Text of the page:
Framing the Dialogue

A Tale of Two Pardons

It was the best of times, it was the worst of times,
it was the age of wisdom, it was the age of foolishness. . . .
                                                                  Charles Dickens

It was the best of times,

I heard on the news today that President Bush (yes he still is President) commuted the sentences of two border guards, Ignacio Ramos and Jose Compean.  The trial, conviction and sentencing of Ramos and Compean became a rallying point for many who believe that our elected politicians want open borders. 

Glenn Beck has taken this case to the people with his frequent broadcasts on their behalf.  The main witness in the case is a drug dealer who continued to deal drugs while testifying.  His plea deals allowed him to freely travel between the countries.  There certainly seems to be a great deal about this case that we do not know about.

At best the prosecution and conviction of the border guards sends a message to border guards that they should not pursue their charge to protect the borders.  At worst, it is an attempt to completely open our borders.

Bush’s action today was not technically a pardon, but it perhaps sheds light on what this authority should be used to address.  I would like to note that both Democrats and Republicans were calling for the pardon of Ramos and Compean.  It has not been explained why it took so long to pardon these men.

it was the worst of times,

If you contrast some of the more high profile pardons that former President Clinton offered, the darker side of presidential authority may be exposed.  Consider the most famous pardon, Marc Rich.  A series of articles from the New York Times (yes the Gray Lady criticized Clinton) outlines the seedier side of the Clinton pardons.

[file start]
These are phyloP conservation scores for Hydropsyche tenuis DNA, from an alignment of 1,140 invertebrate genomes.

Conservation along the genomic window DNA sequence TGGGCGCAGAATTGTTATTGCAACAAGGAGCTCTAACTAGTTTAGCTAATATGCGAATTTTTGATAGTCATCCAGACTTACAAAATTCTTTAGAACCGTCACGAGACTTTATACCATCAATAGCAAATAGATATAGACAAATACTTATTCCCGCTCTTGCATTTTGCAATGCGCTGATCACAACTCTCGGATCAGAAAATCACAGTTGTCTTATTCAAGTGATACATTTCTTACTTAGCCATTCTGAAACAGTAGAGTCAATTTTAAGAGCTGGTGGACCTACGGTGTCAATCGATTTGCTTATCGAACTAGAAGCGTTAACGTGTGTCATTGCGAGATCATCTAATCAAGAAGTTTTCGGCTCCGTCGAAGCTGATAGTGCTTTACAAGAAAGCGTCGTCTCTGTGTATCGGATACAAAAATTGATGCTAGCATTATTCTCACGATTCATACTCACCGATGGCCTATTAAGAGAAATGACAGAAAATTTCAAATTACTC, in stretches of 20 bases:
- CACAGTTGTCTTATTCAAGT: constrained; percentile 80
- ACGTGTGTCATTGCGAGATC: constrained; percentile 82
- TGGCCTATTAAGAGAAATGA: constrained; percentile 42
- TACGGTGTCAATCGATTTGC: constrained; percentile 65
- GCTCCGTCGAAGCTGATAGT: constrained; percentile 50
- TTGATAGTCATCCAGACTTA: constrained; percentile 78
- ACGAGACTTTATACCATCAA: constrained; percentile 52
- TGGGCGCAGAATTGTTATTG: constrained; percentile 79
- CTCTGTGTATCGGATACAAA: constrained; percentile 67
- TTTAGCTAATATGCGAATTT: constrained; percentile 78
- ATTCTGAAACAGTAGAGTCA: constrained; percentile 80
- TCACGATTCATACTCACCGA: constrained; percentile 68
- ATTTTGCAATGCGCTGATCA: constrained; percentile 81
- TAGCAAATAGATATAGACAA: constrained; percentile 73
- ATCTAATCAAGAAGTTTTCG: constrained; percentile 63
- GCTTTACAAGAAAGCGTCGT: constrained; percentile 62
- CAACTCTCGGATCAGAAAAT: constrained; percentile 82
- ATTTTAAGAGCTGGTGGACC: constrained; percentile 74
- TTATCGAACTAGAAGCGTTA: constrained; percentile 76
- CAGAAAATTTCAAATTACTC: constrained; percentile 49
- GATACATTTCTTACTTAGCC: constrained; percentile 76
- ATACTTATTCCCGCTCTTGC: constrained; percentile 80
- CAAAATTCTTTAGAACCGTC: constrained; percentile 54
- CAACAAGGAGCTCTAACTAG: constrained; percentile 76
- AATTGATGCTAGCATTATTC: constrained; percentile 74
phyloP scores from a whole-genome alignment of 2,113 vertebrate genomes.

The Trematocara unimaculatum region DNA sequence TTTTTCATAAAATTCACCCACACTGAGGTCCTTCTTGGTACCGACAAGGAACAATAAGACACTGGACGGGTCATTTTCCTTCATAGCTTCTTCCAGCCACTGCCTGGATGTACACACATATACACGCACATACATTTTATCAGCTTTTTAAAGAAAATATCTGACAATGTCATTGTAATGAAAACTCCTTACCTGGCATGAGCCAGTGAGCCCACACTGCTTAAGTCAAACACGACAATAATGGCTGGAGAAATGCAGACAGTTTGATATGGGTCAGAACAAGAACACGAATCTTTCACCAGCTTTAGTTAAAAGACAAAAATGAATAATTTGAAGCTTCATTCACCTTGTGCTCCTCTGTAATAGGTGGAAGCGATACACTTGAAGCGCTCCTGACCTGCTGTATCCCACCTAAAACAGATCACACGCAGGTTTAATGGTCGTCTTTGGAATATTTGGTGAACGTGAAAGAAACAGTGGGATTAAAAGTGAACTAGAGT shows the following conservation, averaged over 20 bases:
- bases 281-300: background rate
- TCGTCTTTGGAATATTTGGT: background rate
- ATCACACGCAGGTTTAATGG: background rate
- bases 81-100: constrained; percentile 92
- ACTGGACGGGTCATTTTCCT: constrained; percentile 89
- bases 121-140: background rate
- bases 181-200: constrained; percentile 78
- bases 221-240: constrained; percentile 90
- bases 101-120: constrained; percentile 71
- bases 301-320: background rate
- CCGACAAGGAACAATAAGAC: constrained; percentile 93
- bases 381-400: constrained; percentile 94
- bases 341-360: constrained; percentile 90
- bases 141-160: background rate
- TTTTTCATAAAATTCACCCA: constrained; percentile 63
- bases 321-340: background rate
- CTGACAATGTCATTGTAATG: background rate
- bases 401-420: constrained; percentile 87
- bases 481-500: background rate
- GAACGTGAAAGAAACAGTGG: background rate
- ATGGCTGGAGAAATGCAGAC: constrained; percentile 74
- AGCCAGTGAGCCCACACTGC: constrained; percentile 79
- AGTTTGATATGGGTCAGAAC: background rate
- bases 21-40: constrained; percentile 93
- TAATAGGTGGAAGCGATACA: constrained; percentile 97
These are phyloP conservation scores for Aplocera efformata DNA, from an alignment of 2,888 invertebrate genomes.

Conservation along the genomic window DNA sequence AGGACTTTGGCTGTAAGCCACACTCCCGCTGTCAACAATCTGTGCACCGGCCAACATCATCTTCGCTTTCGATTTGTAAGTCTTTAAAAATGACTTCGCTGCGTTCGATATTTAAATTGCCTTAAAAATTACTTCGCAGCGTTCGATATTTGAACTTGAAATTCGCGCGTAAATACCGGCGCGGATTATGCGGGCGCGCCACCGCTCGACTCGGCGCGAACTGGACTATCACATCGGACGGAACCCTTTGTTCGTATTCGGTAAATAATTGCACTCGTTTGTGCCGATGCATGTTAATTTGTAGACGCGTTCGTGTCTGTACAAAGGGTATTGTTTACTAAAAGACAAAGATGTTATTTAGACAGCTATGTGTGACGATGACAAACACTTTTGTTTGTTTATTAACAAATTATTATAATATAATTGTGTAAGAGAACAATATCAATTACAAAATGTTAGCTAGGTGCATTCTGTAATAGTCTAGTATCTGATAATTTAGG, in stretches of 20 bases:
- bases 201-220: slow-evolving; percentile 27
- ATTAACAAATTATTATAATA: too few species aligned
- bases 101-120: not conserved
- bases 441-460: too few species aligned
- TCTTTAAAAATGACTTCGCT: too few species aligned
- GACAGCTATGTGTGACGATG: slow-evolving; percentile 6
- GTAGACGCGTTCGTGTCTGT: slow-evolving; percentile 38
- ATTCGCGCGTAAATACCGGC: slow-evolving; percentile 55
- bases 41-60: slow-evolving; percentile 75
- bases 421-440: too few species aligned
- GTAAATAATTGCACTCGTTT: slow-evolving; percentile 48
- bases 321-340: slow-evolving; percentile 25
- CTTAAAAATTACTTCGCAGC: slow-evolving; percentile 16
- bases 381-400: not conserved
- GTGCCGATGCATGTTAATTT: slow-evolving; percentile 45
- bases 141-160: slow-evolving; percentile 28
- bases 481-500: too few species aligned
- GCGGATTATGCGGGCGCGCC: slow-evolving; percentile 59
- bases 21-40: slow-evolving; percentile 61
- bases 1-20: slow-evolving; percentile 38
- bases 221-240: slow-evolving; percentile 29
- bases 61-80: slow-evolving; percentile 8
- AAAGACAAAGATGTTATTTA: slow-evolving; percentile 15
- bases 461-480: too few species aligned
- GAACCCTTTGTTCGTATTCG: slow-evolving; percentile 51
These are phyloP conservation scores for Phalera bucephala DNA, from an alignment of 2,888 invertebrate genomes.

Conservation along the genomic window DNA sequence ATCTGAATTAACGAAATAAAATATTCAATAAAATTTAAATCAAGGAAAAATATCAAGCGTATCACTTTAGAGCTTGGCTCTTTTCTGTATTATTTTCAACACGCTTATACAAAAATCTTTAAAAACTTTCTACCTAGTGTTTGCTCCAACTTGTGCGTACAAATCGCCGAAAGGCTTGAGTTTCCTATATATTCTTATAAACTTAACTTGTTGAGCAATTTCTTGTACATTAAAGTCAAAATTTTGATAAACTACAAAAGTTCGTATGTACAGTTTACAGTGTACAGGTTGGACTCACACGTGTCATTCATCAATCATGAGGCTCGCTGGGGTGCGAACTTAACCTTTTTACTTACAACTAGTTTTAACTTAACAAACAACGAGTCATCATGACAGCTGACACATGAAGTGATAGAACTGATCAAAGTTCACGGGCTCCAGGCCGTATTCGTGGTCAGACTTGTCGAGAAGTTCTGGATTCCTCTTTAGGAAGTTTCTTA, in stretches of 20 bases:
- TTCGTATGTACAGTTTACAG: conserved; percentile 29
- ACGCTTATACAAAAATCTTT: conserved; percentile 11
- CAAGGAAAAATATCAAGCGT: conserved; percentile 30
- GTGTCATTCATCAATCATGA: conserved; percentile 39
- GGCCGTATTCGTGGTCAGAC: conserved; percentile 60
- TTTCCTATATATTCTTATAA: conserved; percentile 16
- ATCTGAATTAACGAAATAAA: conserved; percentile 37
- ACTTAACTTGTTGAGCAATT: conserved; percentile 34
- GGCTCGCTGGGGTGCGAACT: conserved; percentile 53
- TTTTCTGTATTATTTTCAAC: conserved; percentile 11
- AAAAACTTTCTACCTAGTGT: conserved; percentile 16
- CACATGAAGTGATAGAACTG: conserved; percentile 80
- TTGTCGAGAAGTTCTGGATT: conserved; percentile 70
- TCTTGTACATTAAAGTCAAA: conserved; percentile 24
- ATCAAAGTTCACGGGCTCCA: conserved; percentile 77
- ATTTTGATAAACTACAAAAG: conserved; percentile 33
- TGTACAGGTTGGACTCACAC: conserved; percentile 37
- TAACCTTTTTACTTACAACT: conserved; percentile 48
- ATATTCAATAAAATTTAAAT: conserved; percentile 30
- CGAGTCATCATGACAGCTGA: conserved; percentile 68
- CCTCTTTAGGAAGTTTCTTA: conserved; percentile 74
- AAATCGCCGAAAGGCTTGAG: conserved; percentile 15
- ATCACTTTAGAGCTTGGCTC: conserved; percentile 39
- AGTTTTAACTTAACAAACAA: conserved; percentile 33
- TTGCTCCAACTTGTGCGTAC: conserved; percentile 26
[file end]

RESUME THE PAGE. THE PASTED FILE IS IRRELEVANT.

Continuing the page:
“The hearing yesterday before the House Committee on Government Reform made it clearer than ever that President Clinton’s decision to pardon Marc Rich, the fugitive commodities trader, was an inexcusable abuse of the president’s absolute clemency power.”

“Mr. Quinn [lawyer for Marc Rich] testified that he had advised Eric Holder, then the deputy attorney general, that he was approaching the White House on Mr. Rich’s behalf, but that is no substitute for following the rules other clemency seekers, who may not have donated a million dollars or may not have hired the president’s former lawyer, must follow. For his part, Mr. Holder had no good explanation for his failure to learn more about the merits of the Rich case from prosecutors in New York before declaring his neutrality on the issue. He simply said he did not pursue the matter because he thought Mr. Rich’s case was such a long shot on the merits.”

Mr. Rich’s pardon is perhaps the most famous act by President Clinton, but it is perhaps not the most disturbing.  Did you know that he pardoned his brother? 

Take the time to read the disturbing tale of pardons issued during Clinton’s final days in office as published by the New York Times.

Please note that Eric Holder, who was involved in allowing the Rich pardon, is Barack Obama’s choice to be our new Attorney General.

it was the age of wisdom,

To Mr. Holder’s credit, he did say at his recent congressional hearing that “I’ve accepted the responsibility for making those mistakes,” “Given an opportunity to do it differently, I certainly would have. That was, and remains, the most intense and searing experience I’ve ever had.”

I can appreciate learning from a mistake; I have a hard time accepting this excuse.  I actually find myself agreeing with Pennsylvania Sen. Arlen Spector;

“Given the background of this man, it’s hard to brush it off — it seems to me — as a mistake,” Specter said. “Given your experience, your background, your competency — and the surrounding circumstance of President Clinton looking for a cover — how do you explain it beyond simply ‘a mistake’?”

it was the age of foolishness. . . .

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